It was good to get back into the city again. Norwich was busy but not packed – almost normal. Big Issue sellers were back on the streets and most cafés and shops were open. The only thing noticeably missing were the buskers and artists who, in better times, provide a weird and wonderful addition to Norwich’s street life.
Wherever we went seemed well-organised and COVID-secure with lots of one-way systems going on. Most people complied. No one was overwhelmed with punters, though. It’s an anxious time for traders, I’m sure.
After a bit of retail therapy, we headed to the Lamb Inn for a cheeky bottle of blush and some hearty pub grub, using a handy app to order and pay. Our food and drinks were brought to our table by a delightful young waitress. It was all done efficiently and with a reassuring smile. I think this continental style table service might catch on – until winter sets in that is.
The fourth of July was independence day for boozers in England. For the first time since lockdown in March, pubs threw open their doors with staff waiting anxiously at the pumps. We were like rats out of a trap. First stop for a cheeky bottle of blush, the White Horse, transformed into a virus-free sanctuary (as much as anything can be) by the jolly landlord, Simon Peck, and his trusty staff.
The pandemic revealed an entirely different side to Simon as a bumbling and uncannily accurate BoJo impersonator as you can see in this tongue firmly in cheek performance.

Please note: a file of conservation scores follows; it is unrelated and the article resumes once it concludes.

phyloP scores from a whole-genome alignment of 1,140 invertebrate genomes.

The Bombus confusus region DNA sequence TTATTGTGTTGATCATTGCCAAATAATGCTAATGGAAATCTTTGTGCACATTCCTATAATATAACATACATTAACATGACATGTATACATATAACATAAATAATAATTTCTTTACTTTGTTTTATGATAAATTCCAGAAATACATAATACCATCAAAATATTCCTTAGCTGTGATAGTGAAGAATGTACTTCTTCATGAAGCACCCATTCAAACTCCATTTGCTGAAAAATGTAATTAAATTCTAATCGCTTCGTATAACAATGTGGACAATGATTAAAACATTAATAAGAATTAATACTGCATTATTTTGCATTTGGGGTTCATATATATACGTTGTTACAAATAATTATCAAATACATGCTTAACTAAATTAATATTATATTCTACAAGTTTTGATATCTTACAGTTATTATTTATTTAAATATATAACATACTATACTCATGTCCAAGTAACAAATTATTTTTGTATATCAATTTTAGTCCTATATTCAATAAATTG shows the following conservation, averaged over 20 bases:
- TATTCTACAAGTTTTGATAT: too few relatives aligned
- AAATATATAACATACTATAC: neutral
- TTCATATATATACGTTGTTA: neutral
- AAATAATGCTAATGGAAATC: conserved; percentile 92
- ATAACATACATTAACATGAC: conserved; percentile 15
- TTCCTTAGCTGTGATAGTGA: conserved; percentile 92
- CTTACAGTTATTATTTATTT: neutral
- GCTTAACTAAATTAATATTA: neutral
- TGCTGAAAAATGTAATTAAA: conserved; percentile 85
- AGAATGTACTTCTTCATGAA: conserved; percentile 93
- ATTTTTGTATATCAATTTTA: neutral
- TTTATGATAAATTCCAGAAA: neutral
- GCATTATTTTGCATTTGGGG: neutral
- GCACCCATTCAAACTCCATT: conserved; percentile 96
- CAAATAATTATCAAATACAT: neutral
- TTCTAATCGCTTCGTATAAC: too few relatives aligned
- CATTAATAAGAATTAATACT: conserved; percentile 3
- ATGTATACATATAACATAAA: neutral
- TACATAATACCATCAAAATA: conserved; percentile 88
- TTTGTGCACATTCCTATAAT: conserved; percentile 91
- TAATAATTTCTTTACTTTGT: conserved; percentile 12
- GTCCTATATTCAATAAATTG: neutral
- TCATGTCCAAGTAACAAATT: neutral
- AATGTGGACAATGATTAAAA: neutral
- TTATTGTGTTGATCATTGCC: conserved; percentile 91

Simon even made it on to Look East, our regional BBC news programme. If you’re on Facebook, give the video a like if you would. Simon would be chuffed.
Next stop was the Swan for a couple and then the King’s Head for a final snifter. We didn’t quite make it up to the Angel. That’s on the menu for next time. Too early for opening time? I’m no expert so I’ll leave that to the know-it-alls to speculate. What I do know is each establishment did their bit to keep people safe and all the punters behaved. Was it worth it? You bet! We got totally tiddlypooped.
Who knows what life will be like once we’re released from house arrest? What will the so-called new normal look like? What’s certain is we’re all Zooming, streaming and buying online like never before. This was already the direction of travel and it just got turbo-charged. How many bricks and mortar businesses will survive is anyone’s guess.
And then there are the most ancient of games – cruising, coupling and canoodling – and the arenas where these rituals are played out. From an LGBT perspective, swiping right had already forced many a gay boozer to call time for good. Why bother with the faff and expense of propping up a bar hoping for a chance liaison when you can order in with free delivery? But these places aren’t just about a Saturday night takeaway, they also provide a community hub and a safe haven from a sometimes hostile world.
An old friend sent me – via WhatsApp, ironically – these amazing images of some of London’s most iconic gay pubs, venues with long and infamous pedigrees. I don’t know who took the pictures so they can’t be credited but they brought back a flood of memories of my gloriously misspent past.
Ladies and gents and all those in between, I give you the seven sisters. As the old saying goes, use them or lose them.